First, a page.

Moules Provençale


shallots-2.jpgOh those personal chefs of Palm Beach – those white jacketed, croc-shod, Bluetooth-eared, clubby bunch that troll the aisles of our local supermarket! Is it simple envy that knowing they wield a knife better than I that has made me feel less than human as I wheel my cart past them? Probably. But, today there was victory!  Today, There was Deliverance! Equality – nay – Superiority! (They don’t have to know I usually cut my finger when I cut a bagel – and you don’t have to tell them!)

I am shopping for an intimate Moules Provençale dinner, and I am in a snit trying to find the shallots.  I humbly ask one of “them” if he knew where they stocked the shallots.  After a delicious amount of time wasted as he poked about the onions and garlic, we simultaneously found them among the potatoes.  “Thank you.”

Later he sought me out.  “I noticed you were buying shallots.  You must be a serious cook.”  (Excuse me, that is all it takes for a woman to appear ‘serious’ in Palm Beach!)
“Fixing moules for friends,” I casually replied. (Thank god I wasn’t shopping for meat loaf!)

“Were you trained?”  He archly inquired with his regional English accent broadening.

“Dionne Lucus.” I responded, trying to remain as casual and nonchalant as possible.

He looked puzzled. 

redcurrant-jelly.jpgI graciously offered help, “Dionne Lucus … Cordon Bleu?  Before there was Julia, there was Dionne!” (YES! Touchdown!)

“Oh, yes, certainly,” he bluffed.

“Of course you would know her,” I purred. “She was English… like you. And, she was a master of red currant jelly and Calvados.  Actually she used them for everything including boredom!”

Trying to catch up, he said (and this was Victory!), “Oh I just love using red currant jelly - I have this incredible glaze that is just simply … incredible.”

Of course you do, I thought, with Dame Edna in mind. I left the market taller, prouder and it took so little!  Well, actually it took shallots and a six weeks course with the fabulous Calvados swigging Dionne Lucus.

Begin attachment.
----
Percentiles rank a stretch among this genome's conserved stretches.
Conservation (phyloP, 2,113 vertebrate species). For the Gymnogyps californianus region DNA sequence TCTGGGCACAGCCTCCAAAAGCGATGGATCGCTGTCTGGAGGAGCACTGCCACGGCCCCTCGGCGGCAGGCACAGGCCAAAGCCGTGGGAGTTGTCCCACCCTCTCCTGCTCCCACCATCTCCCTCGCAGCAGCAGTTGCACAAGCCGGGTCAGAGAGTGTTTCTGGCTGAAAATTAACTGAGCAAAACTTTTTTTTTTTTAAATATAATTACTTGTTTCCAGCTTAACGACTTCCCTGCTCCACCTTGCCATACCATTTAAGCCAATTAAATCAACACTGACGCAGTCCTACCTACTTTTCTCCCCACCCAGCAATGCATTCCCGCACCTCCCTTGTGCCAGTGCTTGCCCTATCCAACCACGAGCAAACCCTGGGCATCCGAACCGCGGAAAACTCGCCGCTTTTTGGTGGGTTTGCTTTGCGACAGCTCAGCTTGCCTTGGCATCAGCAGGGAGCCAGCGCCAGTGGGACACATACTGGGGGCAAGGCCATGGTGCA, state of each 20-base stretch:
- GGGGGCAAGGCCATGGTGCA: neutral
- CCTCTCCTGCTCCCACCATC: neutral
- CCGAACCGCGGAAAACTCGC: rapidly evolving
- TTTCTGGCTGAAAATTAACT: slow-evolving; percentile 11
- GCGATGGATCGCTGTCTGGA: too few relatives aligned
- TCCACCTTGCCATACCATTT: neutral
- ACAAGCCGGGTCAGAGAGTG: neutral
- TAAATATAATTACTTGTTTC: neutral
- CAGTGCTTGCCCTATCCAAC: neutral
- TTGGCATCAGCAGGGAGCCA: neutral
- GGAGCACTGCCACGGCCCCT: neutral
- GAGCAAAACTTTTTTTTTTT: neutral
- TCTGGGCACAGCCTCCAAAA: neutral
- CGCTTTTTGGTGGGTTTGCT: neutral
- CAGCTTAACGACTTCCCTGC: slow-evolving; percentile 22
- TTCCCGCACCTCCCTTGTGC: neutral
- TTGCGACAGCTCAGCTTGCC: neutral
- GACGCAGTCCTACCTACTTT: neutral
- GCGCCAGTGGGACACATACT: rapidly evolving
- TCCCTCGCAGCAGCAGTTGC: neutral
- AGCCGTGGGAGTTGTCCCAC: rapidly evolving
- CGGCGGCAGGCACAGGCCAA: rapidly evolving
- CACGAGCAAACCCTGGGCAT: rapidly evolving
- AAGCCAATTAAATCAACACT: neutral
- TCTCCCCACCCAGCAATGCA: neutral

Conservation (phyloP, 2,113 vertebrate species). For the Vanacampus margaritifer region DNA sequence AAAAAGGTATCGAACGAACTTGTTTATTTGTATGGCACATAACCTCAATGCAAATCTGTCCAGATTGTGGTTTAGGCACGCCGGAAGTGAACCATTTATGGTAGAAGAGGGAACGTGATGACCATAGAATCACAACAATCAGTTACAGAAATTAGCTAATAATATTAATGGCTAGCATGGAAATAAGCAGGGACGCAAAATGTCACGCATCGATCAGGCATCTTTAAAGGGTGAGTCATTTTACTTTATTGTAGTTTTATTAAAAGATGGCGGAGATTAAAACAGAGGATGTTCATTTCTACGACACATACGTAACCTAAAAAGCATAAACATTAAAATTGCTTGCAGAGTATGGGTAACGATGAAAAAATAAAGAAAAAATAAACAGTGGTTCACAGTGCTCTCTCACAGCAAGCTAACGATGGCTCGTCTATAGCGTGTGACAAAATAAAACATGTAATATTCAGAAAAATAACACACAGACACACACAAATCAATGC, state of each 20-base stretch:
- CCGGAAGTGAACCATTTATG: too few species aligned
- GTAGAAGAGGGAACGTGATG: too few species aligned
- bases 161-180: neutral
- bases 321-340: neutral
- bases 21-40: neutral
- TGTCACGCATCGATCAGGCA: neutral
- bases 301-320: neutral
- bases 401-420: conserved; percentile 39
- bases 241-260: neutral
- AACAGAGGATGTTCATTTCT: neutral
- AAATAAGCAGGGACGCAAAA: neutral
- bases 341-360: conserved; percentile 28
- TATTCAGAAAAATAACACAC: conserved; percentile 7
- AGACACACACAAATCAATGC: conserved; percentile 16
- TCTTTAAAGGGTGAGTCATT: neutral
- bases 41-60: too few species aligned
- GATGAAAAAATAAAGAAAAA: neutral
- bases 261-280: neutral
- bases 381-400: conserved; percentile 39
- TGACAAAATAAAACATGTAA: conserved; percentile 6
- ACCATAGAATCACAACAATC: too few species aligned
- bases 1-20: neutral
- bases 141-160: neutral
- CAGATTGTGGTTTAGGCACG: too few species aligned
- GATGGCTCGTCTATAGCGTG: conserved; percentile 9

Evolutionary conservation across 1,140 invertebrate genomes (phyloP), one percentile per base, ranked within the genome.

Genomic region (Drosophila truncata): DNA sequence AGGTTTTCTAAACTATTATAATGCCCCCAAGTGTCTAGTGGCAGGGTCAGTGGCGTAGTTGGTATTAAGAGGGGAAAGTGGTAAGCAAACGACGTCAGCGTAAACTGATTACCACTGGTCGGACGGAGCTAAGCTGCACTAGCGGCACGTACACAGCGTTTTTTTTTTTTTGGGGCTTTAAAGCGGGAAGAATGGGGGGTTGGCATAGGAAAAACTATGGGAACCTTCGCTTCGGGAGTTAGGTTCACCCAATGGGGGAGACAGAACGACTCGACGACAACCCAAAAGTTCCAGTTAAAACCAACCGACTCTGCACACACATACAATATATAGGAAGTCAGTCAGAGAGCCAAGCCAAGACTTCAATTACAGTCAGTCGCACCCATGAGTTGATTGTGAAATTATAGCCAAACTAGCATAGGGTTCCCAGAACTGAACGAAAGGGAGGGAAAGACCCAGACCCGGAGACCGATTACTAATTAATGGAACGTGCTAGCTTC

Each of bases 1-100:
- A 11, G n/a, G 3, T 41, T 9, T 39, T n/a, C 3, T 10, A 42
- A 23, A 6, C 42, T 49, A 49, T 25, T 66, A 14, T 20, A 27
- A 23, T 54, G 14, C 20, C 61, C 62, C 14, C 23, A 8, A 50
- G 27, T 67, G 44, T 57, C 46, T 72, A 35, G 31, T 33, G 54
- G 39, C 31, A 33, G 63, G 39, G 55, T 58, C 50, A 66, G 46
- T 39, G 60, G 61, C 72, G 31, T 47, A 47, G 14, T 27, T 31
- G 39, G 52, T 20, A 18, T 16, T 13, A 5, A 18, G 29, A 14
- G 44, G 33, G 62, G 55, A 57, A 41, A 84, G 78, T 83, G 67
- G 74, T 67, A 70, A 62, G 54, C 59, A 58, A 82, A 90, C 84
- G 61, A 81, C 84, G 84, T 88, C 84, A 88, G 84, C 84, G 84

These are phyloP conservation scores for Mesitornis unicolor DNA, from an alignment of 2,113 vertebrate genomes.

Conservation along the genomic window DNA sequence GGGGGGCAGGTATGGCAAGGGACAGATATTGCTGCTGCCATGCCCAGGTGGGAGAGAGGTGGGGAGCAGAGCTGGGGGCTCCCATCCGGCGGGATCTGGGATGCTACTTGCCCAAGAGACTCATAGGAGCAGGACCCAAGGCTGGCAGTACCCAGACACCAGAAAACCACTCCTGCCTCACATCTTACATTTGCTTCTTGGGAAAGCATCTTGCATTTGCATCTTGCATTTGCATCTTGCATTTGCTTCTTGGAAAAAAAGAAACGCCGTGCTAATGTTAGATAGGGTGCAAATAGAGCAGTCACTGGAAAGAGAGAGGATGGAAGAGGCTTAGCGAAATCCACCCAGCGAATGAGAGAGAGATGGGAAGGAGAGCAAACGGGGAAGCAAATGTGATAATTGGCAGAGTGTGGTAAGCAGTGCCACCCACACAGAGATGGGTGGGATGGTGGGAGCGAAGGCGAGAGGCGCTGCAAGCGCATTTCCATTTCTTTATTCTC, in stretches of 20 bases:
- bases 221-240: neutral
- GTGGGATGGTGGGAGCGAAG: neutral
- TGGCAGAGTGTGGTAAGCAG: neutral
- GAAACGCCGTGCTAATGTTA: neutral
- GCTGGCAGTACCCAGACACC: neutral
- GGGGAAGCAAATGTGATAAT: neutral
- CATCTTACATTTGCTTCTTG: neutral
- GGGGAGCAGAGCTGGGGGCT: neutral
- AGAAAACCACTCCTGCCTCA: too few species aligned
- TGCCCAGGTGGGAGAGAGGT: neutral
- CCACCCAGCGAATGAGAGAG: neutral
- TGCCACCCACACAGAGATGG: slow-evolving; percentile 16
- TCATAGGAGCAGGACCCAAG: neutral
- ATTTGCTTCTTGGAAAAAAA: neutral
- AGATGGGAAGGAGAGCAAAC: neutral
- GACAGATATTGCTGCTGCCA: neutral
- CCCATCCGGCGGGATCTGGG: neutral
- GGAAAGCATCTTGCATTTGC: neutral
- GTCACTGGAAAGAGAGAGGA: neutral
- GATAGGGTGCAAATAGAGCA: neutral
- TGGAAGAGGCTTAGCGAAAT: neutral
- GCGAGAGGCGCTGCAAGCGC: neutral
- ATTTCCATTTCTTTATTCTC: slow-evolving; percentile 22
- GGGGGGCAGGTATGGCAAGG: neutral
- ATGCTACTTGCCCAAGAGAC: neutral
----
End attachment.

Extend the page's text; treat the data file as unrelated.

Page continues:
Moules Provençale
Serves four - as a main dish

4 lbs mussels well scrubbed
1 stick of butter
2-3 shallots chopped
1 yellow onion chopped
3 cloves garlic chopped
Bouquet Garni of fresh thyme, Italian parsley, cilantro, celery leaves and 1 dried bay leaf
1 large can of crushed tomatoes with basil
Sun dried tomatoes added to taste
White Wine (1/2 bottle more or less)

Fresh basil, Italian Parsley or Cilantro lightly chopped as garnish

Melt the butter in a large wok or kettle and lightly sauté the shallots, garlic and onion.

Add the tomato mixture and wine and simmer for a few minutes, (or until a guest says, “What is that divine aroma?”)

Add the mussels to the broth cover and simmer until fully opened.

Garnish with the chopped basil and parsley mixture.

Serve immediately with Italian or French country bread thickly sliced, spread on one side with melted garlic butter and pan-fried.

PS: Dionne advised, if you are keeping your mussels in the refrigerator over night be sure to immerse them in water and sprinkle with oatmeal; they will devour the oat meal and grow fatter and juicer!


Nancy Ellison, award winning photojournalist and celebrity portraitist, has authored fourteen books of photographs, including "Romeo and Juliet: The Love Story in Dance" and "Starlet". Her newest book, "Wagner's Eternal Ring" will be published this September byRizzoli.